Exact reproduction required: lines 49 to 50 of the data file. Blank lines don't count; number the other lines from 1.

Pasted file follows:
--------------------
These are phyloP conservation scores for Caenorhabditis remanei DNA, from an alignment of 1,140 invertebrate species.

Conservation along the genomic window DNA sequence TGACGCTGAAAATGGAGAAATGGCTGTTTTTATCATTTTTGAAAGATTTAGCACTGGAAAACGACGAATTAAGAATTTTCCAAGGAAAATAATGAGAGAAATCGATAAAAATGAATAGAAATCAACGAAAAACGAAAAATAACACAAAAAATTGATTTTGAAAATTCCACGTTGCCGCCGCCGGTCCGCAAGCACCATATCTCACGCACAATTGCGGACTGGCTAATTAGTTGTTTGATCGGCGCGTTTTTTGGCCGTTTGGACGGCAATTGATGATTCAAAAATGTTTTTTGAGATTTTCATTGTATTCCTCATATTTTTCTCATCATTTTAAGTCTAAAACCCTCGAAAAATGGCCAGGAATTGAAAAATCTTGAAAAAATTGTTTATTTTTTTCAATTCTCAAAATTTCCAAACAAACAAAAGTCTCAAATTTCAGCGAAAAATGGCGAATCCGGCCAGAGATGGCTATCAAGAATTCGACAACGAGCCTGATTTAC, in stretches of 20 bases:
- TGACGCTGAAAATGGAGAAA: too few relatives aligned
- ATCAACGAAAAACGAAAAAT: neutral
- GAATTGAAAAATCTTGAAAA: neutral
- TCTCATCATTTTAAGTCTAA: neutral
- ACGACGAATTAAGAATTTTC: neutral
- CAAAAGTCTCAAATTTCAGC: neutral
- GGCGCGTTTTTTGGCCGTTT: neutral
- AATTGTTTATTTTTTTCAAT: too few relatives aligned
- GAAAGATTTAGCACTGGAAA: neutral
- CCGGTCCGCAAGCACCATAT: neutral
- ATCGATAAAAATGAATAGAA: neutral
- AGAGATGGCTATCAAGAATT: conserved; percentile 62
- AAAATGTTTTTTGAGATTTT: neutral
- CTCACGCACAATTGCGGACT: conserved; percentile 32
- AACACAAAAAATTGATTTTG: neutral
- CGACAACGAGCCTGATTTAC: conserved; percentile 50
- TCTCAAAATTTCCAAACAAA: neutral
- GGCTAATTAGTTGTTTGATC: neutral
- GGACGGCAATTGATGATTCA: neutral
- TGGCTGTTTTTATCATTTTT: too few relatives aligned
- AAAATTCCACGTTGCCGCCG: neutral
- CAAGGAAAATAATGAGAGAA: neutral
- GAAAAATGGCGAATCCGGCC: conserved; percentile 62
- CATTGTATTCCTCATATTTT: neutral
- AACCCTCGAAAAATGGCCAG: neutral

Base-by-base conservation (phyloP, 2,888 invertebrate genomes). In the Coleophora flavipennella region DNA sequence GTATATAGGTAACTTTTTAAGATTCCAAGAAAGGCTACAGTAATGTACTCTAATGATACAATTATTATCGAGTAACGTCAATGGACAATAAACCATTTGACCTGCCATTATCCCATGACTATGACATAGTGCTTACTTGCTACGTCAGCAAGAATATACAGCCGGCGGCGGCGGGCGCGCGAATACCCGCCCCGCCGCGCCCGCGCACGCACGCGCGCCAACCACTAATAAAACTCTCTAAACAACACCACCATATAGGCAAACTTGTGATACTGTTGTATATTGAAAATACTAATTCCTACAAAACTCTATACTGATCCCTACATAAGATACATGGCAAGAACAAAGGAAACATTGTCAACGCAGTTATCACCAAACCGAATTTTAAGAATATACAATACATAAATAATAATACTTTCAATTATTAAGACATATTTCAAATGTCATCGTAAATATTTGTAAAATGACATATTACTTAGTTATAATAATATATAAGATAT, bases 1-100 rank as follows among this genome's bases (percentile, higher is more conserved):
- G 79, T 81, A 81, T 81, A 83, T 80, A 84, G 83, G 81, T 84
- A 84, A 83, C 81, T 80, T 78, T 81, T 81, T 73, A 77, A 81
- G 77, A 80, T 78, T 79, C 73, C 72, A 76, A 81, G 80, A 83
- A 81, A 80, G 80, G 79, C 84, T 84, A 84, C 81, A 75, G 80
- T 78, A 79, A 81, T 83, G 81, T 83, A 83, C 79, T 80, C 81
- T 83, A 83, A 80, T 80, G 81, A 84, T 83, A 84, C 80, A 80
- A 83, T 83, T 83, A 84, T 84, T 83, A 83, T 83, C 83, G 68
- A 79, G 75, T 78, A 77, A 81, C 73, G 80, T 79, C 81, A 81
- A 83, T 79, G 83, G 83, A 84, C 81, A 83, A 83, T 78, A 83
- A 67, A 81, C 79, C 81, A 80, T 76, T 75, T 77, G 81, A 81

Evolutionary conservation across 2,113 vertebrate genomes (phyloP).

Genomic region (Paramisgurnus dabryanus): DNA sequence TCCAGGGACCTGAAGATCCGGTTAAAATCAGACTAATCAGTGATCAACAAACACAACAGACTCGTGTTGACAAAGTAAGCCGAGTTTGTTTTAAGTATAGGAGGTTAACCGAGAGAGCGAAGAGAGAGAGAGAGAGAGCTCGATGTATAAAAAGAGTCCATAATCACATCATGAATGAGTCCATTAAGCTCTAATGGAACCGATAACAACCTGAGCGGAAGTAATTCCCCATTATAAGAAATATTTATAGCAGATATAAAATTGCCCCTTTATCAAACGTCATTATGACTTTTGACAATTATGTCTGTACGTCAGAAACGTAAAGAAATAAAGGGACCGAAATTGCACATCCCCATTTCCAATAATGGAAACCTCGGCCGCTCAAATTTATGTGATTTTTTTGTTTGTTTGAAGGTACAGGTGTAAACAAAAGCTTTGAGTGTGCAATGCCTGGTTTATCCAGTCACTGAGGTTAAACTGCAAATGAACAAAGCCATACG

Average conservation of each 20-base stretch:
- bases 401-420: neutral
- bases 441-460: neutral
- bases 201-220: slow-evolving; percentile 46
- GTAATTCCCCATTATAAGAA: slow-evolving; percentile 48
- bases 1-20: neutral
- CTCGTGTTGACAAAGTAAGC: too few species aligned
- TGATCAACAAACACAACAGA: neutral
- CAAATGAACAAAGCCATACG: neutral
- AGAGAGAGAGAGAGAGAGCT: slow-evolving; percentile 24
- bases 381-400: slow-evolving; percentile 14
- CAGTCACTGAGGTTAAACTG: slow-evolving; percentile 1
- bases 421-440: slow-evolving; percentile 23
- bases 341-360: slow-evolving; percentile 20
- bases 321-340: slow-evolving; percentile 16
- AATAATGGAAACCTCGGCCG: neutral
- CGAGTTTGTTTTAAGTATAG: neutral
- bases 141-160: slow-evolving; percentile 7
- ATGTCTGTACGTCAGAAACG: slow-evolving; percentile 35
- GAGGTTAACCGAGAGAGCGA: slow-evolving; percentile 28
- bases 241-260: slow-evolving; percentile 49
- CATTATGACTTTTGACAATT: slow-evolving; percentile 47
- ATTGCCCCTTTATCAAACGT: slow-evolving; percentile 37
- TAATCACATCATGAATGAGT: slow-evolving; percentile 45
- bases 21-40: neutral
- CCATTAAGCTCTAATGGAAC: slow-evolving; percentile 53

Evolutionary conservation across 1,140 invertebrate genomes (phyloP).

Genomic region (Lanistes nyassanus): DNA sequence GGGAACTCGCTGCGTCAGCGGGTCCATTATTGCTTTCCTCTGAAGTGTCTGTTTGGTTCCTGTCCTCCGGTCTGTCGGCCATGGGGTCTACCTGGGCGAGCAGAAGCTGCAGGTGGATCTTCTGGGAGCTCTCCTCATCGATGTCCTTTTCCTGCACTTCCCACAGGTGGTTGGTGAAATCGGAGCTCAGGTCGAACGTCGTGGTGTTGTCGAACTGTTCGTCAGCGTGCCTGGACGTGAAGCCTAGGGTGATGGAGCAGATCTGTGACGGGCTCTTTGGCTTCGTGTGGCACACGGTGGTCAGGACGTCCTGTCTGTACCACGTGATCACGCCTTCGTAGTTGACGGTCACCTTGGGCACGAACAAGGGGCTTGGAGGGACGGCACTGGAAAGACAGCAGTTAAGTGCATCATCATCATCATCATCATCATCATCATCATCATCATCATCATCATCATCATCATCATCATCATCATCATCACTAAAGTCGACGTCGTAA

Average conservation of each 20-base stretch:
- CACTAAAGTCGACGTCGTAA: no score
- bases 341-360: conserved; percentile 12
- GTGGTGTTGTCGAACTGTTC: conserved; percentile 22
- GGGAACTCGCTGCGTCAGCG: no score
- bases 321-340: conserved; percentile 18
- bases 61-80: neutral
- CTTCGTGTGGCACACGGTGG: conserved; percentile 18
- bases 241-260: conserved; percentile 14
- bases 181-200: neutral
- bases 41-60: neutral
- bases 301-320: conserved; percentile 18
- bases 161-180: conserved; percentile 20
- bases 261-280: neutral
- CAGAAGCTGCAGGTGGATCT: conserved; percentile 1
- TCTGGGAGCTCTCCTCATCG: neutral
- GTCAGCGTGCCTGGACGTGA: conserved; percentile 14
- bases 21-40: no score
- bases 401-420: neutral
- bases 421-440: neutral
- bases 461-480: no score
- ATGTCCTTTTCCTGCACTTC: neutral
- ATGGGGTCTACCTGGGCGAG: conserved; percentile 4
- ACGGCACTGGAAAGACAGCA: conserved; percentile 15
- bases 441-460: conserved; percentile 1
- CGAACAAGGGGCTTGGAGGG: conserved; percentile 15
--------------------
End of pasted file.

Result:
- CAAATGAACAAAGCCATACG: neutral
- AGAGAGAGAGAGAGAGAGCT: slow-evolving; percentile 24